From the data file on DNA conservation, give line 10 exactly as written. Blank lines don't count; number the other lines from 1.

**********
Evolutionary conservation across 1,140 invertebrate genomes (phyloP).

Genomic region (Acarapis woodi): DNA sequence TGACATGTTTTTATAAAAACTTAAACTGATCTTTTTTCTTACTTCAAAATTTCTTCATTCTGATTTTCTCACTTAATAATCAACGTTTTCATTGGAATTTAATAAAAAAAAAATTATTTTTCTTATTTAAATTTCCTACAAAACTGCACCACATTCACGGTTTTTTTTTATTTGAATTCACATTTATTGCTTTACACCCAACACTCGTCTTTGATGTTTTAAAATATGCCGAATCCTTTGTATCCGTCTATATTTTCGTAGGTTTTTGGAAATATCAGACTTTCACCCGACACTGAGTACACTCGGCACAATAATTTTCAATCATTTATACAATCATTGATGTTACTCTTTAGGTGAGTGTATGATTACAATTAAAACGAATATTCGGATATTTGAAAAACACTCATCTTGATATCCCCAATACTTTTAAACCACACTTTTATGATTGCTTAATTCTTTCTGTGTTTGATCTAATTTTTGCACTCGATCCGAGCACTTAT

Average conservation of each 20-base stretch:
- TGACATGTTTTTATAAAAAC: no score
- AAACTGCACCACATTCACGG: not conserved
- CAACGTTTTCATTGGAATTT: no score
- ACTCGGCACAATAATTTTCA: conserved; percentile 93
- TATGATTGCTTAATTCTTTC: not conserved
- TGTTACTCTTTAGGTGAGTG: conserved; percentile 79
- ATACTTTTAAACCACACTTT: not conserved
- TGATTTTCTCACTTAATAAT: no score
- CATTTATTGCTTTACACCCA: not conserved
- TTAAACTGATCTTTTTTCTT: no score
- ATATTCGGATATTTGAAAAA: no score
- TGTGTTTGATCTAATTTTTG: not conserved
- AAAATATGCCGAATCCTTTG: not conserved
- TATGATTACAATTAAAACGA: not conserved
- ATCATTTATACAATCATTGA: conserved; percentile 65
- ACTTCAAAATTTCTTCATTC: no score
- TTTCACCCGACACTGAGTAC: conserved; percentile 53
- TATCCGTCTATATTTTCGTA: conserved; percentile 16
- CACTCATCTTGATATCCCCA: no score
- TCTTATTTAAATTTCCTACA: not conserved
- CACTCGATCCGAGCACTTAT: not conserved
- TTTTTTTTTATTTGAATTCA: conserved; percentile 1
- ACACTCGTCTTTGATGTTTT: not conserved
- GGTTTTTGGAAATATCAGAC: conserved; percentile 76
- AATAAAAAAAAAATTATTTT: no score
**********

- ATACTTTTAAACCACACTTT: not conserved